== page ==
console.log("File updated.");

fs async

const fs = require("fs");
const path = require("path");
const filepath = path.join(process.cwd(), "hello.txt");
fs.readFile(filepath, "utf8", (err, contents) => {
  if (err) {
    return console.log(err);
  console.log("File Contents:", contents);
  const upperContents = contents.toUpperCase();
  updateFile(filepath, upperContents);
function updateFile(filepath, contents) {
  fs.writeFile(filepath, contents, (err) => {
    if (err) throw err;
    console.log("File updated.");

fs promises

const fs = require("fs").promises;
const path = require("path");
const filepath = path.join(process.cwd(), "hello.txt");
async function run() {
  try {
    const contents = await fs.readFile(filepath, "utf8");
    console.log("File Contents:", contents);
  } catch (error) {
function printMetadata(file) {
  try {
    const fileStats = fs.statSync(file);
  } catch (err) {
    console.error("Error reading file path:", file);

Watching for file updates
Node.js’s fs module provides functionality that enables you to watch files and track when files or directories are created, updated, or deleted.
In this recipe, we’ll create a small program named watch.js that watches for changes in a file using the watchFile() API and then prints a message when a change has occurred.

const fs = require("fs");
const file = "./file.txt";
const moment = require("moment");, (eventType, filename) => {
    const time = moment().format("MMMM Do YYYY, h:mm:ss a");
    return console.log(`${filename} updated ${time}`);


var events = require('events');

let emitter=new events.EventEmitter();
emitter.on("click",()=>{console.log("call 1")});
emitter.on("click",()=>{console.log("call 2")});
emitter.on("click",()=>{console.log("call 3")});
emitter.emit("click");//call 1 call 2 call 3
var events = require('events');

function fun1(){
function fun2(){

let emitter=new events.EventEmitter();


Pure JavaScript is Unicode friendly, but it is not so for binary data. While dealing with TCP streams or the file system, it’s necessary to handle octet streams. Node provides Buffer class which provides instances to store raw data similar to an array of integers but corresponds to a raw memory allocation outside the V8 heap.Buffer class is a global class that can be accessed in an application without importing the buffer module.

var buf = new Buffer(10);
var buf = new Buffer([10, 20, 30, 40, 50]);
var buf = new Buffer("Simply Easy Learning", "utf-8");
buf = new Buffer(256);
len = buf.write("Simply Easy Learning");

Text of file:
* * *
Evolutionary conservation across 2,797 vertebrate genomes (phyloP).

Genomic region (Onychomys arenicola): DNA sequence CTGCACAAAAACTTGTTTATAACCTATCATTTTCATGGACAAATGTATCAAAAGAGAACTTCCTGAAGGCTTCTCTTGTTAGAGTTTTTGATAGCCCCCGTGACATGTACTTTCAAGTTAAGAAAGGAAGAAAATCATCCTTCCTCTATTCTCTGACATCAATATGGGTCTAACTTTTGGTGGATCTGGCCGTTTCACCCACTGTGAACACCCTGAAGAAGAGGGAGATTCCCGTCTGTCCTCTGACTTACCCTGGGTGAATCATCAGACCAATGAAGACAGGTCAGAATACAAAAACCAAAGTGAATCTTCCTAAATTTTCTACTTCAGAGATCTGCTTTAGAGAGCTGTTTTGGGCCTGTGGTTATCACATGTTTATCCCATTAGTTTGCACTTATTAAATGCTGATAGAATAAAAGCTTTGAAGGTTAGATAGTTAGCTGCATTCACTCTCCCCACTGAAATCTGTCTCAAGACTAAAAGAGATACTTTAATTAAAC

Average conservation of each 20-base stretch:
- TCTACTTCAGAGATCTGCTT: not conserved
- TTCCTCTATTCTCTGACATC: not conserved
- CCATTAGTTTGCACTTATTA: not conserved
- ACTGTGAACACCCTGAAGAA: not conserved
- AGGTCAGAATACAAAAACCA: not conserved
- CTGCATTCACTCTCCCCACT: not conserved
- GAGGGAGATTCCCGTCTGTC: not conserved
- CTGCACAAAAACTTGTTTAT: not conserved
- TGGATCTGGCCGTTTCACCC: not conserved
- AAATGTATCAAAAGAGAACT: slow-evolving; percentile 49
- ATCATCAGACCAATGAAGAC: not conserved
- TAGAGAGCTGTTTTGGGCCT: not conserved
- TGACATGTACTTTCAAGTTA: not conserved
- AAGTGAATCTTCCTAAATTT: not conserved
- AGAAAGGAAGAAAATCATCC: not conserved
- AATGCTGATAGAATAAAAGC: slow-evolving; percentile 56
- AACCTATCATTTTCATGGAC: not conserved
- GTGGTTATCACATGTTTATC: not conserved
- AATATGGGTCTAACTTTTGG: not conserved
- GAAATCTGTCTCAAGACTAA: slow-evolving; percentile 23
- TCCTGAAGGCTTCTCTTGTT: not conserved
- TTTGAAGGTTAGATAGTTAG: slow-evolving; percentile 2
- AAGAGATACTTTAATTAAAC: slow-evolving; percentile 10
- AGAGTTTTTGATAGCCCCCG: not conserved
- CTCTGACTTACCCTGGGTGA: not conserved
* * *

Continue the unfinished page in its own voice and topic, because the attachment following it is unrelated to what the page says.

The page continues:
console.log("Octets written : "+  len);//20
buf.toString([encoding][, start][, end]) 
Live Demo
buf = new Buffer(26);
for (var i = 0 ; i < 26 ; i++) {
  buf[i] = i + 97;

console.log( buf.toString('ascii'));       // outputs: abcdefghijklmnopqrstuvwxyz
console.log( buf.toString('ascii',0,5));   // outputs: abcde
console.log( buf.toString('utf8',0,5));    // outputs: abcde
console.log( buf.toString(undefined,0,5)); // encoding defaults to 'utf8', outputs abcde
var buffer1 = new Buffer('TutorialsPoint ');
var buffer2 = new Buffer('Simply Easy Learning');
var buffer3 = Buffer.concat([buffer1,buffer2]);

console.log("buffer3 content: " + buffer3.toString());
var buffer1 = new Buffer('ABC');

//copy a buffer
var buffer2 = new Buffer(3);
console.log("buffer2 content: " + buffer2.toString());
Live Demo
var buffer1 = new Buffer('TutorialsPoint');

//slicing a buffer
var buffer2 = buffer1.slice(0,9);
console.log("buffer2 content: " + buffer2.toString());


var fs = require("fs");
var data = '';

// Create a readable stream
var readerStream = fs.createReadStream('input.txt');

// Set the encoding to be utf8. 

// Handle stream events --> data, end, and error
readerStream.on('data', function(chunk) {
   data += chunk;

readerStream.on('end',function() {

readerStream.on('error', function(err) {

console.log("Program Ended");//call first
var fs = require("fs");
var data = 'Simply Easy Learning';

// Create a writable stream
var writerStream = fs.createWriteStream('output.txt');

// Write the data to stream with encoding to be utf8

// Mark the end of file

// Handle stream events --> finish, and error
writerStream.on('finish', function() {
   console.log("Write completed.");

writerStream.on('error', function(err) {

console.log("Program Ended");
var fs = require("fs");

// Create a readable stream
var readerStream = fs.createReadStream('input.txt');

// Create a writable stream
var writerStream = fs.createWriteStream('output.txt');

// Pipe the read and write operations
// read input.txt and write data to output.txt

console.log("Program Ended");